The Cardinals have become something of a regular in the World Series over the past decade. This is their fourth trip to the Fall Classic in the past 10 seasons and their third trip in the past eight. Sustaining that kind of success over that long a period of time is very rare.
Those past three trips to the World Series all have something in common. Each time, the Cardinals were forced to make a change at closer late in the season. Jason Isringhausen was their guy all throughout 2004, but injury or ineffectiveness necessitated a ninth inning change late in 2006, '11 and again this year. That's not ideal but it is what it is. Here are the team's closers for those three postseasons:
|2006-13 Cardinals postseason closers|
|Year||Postseason closer||Regular-season saves||Postseason saves|
|2013||Trevor Rosenthal||3||4 (and counting)|
A hip injury caused Isringhausen to miss the entire 2006 postseason, pushing Wainwright into the ninth inning. The Cardinals had something of a revolving door at closer in 2011 -- eight pitchers recorded at least one save for them that year, including 24 by team leader Fernando Salas -- and Motte simply took advantage of a late opportunity. Edward Mujica's struggles in September landed Rosenthal in the closer's role this year.
If you ask any fan, manager or GM, I'm guessing they would all prefer to head into the postseason with an established, reliable closer. A Mariano Rivera or Craig Kimbrel type, the no-doubt guy. That's not always possible though, and frankly the idea of making a change in the ninth inning in the weeks leading up to the playoffs is kind of terrifying. And yet, the Cardinals have had to do it three times in the past eight years*. They've done it three times and won two World Series with a chance for a third. That's impressive.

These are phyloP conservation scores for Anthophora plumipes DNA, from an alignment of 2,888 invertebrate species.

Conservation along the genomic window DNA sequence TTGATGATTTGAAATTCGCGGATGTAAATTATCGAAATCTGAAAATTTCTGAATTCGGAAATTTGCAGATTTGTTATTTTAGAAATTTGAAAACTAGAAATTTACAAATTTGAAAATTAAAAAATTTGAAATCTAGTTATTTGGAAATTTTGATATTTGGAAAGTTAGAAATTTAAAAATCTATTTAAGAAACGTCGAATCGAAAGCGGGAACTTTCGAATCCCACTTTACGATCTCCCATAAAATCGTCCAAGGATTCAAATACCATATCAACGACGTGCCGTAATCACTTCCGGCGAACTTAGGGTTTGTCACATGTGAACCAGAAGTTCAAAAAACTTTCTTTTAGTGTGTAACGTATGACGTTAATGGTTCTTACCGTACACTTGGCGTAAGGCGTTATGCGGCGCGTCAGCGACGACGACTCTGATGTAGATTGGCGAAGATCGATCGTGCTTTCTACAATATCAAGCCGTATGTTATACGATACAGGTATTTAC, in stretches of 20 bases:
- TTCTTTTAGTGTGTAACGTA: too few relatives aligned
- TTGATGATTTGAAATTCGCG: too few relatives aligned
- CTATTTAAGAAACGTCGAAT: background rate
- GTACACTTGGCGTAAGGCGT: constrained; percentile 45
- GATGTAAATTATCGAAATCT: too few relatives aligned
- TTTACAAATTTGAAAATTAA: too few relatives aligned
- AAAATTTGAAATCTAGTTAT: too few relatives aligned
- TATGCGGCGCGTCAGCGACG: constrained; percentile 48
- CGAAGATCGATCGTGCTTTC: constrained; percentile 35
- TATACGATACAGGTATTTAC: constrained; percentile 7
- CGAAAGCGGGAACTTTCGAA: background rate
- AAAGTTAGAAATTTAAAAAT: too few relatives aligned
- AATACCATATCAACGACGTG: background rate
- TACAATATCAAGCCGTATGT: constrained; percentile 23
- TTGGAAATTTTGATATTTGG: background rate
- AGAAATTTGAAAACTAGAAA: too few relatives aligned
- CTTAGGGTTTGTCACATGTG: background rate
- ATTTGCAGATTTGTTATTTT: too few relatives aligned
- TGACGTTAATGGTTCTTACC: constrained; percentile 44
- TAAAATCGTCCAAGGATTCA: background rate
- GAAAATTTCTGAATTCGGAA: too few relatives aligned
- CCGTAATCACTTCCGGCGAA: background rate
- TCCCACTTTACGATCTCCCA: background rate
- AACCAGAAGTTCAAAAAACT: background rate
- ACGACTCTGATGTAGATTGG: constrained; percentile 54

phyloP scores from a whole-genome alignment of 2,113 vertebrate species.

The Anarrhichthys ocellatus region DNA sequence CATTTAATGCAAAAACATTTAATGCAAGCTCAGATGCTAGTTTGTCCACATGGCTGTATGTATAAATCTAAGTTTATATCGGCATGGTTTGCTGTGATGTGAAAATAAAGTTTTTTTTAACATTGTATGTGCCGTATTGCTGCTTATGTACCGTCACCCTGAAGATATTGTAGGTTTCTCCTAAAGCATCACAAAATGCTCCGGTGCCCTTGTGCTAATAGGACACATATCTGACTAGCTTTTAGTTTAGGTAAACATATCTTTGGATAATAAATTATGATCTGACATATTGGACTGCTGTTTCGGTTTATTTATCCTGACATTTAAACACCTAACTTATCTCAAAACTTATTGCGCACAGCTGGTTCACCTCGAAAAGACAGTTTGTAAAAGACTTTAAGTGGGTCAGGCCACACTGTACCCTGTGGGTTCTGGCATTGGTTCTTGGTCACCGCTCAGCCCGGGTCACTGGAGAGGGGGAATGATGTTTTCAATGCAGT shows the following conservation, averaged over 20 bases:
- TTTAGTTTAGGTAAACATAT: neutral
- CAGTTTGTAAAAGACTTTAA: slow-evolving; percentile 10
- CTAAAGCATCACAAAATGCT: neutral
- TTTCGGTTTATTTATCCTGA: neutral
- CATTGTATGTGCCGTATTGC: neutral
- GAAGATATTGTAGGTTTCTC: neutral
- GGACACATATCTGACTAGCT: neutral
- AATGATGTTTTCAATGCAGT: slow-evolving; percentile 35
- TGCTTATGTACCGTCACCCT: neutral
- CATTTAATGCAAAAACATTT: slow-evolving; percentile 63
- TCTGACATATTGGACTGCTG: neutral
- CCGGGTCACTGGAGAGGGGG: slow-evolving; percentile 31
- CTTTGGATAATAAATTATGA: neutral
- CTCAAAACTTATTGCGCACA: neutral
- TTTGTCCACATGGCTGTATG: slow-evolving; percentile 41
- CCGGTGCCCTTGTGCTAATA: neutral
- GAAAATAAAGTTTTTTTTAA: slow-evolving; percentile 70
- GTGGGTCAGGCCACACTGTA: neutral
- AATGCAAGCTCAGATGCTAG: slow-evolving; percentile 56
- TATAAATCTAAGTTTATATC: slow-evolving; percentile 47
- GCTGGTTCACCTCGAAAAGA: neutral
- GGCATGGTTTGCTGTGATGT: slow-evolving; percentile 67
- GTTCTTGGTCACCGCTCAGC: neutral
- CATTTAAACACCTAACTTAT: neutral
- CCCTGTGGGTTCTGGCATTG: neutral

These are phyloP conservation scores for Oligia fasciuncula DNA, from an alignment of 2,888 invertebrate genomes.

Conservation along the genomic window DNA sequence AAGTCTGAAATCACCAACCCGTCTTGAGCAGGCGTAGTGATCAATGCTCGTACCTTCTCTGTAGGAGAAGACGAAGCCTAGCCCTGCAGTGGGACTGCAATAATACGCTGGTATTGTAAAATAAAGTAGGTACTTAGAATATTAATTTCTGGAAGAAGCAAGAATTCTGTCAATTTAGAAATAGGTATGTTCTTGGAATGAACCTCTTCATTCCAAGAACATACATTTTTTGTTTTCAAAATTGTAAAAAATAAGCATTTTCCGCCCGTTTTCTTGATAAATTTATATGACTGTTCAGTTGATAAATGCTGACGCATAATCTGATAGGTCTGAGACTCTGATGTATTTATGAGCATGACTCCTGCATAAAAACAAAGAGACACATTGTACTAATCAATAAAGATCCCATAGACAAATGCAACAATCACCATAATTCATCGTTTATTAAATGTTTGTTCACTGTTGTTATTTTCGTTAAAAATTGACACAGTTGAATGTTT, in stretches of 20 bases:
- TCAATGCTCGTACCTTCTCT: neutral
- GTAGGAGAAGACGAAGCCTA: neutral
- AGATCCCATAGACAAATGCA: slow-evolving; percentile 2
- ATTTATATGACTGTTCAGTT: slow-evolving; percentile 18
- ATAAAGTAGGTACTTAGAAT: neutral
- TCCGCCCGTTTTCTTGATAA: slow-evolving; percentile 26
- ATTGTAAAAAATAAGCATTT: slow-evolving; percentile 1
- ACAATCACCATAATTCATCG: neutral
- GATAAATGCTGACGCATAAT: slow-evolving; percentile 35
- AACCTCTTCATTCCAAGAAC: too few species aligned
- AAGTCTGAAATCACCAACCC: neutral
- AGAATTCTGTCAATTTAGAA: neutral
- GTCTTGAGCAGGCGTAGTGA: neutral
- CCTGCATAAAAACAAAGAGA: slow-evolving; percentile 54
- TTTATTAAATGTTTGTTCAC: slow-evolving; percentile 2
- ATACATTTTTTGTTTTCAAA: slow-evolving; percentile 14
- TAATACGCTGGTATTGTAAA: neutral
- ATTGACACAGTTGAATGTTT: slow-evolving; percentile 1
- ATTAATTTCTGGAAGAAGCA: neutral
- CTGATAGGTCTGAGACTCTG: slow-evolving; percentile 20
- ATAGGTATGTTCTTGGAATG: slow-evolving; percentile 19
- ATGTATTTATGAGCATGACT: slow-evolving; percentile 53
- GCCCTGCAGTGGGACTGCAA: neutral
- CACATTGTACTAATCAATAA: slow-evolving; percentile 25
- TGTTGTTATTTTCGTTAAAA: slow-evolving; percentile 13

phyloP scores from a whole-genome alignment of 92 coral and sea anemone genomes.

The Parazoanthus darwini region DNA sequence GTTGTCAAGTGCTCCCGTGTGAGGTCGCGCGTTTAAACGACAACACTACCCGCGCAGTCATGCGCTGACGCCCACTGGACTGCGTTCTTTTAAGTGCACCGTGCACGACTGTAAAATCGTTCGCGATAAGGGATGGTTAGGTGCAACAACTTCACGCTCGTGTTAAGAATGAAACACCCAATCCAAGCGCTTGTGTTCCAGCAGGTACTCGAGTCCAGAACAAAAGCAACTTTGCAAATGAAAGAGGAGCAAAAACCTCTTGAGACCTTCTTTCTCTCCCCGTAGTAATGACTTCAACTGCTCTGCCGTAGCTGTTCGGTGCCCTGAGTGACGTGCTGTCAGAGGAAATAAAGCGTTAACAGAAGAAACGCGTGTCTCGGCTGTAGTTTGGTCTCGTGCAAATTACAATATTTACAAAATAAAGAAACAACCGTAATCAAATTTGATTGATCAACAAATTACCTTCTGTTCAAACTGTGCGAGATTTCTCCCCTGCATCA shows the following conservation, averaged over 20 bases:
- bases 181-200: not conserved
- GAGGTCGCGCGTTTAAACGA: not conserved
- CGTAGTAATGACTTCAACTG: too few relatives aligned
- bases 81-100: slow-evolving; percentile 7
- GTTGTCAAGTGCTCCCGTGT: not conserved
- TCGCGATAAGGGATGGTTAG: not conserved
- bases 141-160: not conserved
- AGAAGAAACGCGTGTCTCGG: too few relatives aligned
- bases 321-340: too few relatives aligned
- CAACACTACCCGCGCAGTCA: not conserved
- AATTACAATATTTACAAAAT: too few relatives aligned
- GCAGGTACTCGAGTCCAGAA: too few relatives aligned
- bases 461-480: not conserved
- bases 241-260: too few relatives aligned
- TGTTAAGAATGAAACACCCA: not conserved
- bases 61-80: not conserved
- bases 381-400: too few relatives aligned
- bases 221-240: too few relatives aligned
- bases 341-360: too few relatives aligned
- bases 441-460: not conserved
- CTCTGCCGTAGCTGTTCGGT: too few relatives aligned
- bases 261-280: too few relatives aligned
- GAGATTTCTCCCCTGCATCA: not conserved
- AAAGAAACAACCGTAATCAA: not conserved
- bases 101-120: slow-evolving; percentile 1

As nice as it would be to have that established closer, I think the most important thing in October is simply having a deep bullpen. Get as many quality arms as possible and if push comes to shove, let the ninth inning figure itself out. That's much easier said than done, obviously, and it isn't guaranteed to work either. No one wants to make a closer change in September, but it is much easier to do when you have several quality arms to pick from instead of one or two. That's how the Cardinals have managed to thrive despite potential closer disasters these last few years.
* It's worth noting Red Sox closer Koji Uehara didn't become closer until Joel Hanrahan and Andrew Bailey got hurt this summer. Sergio Romo didn't take over as closer for the 2012 world champion Giants until the second half following Brian Wilson's injury. It's not just the Cardinals doing it -- other teams have succeeded despite midseason closer changes in recent years as well.